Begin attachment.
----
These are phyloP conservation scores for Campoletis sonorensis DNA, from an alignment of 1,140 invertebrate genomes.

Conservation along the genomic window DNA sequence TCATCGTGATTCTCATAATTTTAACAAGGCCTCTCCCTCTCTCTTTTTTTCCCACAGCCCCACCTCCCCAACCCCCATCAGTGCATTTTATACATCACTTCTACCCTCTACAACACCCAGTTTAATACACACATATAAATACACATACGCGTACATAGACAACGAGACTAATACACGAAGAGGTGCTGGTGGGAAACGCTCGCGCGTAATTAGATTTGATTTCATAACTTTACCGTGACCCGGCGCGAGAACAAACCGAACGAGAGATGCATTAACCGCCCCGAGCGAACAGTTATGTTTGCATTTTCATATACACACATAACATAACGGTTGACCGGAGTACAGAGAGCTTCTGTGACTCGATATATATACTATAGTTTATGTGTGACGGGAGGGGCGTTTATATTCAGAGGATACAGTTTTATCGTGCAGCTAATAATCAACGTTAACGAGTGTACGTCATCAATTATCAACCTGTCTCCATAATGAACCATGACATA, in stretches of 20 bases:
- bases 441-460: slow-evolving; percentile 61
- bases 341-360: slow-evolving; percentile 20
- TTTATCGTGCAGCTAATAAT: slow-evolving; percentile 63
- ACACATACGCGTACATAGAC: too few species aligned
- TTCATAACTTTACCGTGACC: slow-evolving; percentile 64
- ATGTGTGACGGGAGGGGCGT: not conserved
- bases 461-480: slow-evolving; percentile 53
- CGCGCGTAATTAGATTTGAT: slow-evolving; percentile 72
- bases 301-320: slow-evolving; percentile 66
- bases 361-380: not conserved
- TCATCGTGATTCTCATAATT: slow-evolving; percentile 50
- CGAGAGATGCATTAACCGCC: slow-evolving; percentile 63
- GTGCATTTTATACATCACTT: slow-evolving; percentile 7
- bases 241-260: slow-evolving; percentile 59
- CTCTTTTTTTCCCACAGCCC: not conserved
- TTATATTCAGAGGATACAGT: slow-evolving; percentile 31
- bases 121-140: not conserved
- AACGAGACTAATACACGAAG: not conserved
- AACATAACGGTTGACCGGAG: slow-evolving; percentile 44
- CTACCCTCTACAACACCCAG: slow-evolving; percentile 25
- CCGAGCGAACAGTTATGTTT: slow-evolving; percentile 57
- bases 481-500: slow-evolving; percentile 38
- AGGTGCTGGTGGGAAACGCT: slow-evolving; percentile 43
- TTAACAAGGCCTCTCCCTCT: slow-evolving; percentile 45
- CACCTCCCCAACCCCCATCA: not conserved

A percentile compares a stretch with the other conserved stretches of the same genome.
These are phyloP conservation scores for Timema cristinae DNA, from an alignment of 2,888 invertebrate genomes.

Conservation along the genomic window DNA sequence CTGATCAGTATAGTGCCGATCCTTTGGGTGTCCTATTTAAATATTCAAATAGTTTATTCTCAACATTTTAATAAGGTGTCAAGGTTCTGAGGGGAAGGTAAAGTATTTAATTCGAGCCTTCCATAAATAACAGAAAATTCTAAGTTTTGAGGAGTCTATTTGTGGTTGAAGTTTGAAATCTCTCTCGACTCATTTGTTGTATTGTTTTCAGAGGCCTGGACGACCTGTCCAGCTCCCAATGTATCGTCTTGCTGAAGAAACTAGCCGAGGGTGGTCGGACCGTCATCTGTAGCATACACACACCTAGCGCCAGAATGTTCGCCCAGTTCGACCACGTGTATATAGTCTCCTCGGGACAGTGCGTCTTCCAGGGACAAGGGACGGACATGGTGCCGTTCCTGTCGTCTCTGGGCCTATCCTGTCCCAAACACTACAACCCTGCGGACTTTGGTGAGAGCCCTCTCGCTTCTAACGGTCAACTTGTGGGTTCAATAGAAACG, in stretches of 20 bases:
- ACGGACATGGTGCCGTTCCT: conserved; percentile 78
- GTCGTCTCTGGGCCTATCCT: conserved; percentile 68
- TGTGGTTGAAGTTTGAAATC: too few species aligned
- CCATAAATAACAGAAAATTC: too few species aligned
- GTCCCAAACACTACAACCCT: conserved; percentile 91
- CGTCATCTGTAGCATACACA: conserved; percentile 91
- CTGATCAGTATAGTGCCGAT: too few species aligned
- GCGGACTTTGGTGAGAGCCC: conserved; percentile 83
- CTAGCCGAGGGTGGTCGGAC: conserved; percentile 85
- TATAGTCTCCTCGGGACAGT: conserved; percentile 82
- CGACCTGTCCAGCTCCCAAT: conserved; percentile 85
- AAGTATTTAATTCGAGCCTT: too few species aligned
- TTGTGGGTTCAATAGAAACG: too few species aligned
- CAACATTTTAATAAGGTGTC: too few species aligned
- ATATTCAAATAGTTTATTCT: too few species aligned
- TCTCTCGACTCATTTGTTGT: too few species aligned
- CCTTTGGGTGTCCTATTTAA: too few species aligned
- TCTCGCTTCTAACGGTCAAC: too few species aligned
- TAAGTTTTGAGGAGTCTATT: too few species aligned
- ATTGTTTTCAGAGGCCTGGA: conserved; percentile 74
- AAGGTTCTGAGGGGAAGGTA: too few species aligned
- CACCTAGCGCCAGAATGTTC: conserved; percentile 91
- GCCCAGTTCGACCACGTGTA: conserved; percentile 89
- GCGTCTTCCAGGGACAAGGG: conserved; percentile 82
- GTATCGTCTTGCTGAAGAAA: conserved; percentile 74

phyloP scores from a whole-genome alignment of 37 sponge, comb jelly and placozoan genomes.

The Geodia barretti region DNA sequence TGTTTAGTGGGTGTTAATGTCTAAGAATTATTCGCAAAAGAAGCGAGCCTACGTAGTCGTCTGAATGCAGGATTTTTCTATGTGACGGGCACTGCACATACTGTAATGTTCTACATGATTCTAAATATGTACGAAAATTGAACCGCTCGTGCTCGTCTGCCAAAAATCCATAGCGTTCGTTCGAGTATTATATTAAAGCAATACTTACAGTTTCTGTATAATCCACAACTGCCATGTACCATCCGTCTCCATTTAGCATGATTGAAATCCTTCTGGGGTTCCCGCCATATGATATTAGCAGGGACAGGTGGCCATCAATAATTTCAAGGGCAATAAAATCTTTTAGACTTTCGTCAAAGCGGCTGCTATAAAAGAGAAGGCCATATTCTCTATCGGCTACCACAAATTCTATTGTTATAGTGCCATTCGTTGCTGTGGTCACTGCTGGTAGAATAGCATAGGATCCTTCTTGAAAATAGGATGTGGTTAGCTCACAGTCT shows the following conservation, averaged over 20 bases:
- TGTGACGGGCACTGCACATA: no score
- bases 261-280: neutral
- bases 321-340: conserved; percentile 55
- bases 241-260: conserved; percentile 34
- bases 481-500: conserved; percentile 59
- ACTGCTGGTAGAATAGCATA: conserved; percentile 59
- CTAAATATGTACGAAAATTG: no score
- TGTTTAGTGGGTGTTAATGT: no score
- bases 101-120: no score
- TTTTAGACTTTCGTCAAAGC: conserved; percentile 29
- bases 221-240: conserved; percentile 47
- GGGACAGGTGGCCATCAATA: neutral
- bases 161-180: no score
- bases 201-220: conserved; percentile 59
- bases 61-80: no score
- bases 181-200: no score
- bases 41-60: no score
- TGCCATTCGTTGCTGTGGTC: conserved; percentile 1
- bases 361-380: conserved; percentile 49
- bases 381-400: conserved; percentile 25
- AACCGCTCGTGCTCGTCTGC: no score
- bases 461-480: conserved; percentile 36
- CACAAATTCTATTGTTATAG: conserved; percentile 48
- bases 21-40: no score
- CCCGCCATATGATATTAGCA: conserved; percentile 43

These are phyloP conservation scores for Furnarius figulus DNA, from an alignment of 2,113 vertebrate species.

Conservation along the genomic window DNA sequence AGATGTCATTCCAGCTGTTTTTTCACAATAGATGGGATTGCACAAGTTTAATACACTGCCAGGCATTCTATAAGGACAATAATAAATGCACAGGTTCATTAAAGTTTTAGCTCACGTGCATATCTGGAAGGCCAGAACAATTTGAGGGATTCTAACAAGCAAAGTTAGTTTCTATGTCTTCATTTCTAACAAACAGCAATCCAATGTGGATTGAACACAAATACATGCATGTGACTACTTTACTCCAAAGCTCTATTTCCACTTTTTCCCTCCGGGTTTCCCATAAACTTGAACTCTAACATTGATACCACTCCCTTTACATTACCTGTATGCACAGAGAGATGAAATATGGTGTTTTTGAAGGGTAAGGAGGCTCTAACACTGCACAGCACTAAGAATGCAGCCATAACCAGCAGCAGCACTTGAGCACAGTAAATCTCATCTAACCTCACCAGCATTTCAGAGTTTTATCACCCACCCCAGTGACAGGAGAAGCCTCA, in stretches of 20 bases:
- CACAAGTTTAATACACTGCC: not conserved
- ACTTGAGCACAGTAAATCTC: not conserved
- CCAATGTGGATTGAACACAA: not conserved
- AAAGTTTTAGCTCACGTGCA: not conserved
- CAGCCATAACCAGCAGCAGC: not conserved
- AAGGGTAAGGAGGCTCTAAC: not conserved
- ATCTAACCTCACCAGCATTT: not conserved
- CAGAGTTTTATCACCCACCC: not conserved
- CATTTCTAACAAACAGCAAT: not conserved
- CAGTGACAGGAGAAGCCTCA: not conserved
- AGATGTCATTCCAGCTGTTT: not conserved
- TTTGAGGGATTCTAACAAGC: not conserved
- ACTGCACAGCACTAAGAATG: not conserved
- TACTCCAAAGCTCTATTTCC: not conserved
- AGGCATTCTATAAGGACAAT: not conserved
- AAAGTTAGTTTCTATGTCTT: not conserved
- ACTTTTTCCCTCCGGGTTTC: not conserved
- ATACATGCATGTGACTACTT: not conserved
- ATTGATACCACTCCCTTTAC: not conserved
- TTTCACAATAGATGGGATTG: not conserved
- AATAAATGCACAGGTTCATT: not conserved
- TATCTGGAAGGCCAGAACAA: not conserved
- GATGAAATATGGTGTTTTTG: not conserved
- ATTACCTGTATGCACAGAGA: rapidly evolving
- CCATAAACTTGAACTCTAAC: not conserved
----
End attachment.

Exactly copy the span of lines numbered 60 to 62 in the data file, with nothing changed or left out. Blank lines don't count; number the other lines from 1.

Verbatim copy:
- bases 321-340: conserved; percentile 55
- bases 241-260: conserved; percentile 34
- bases 481-500: conserved; percentile 59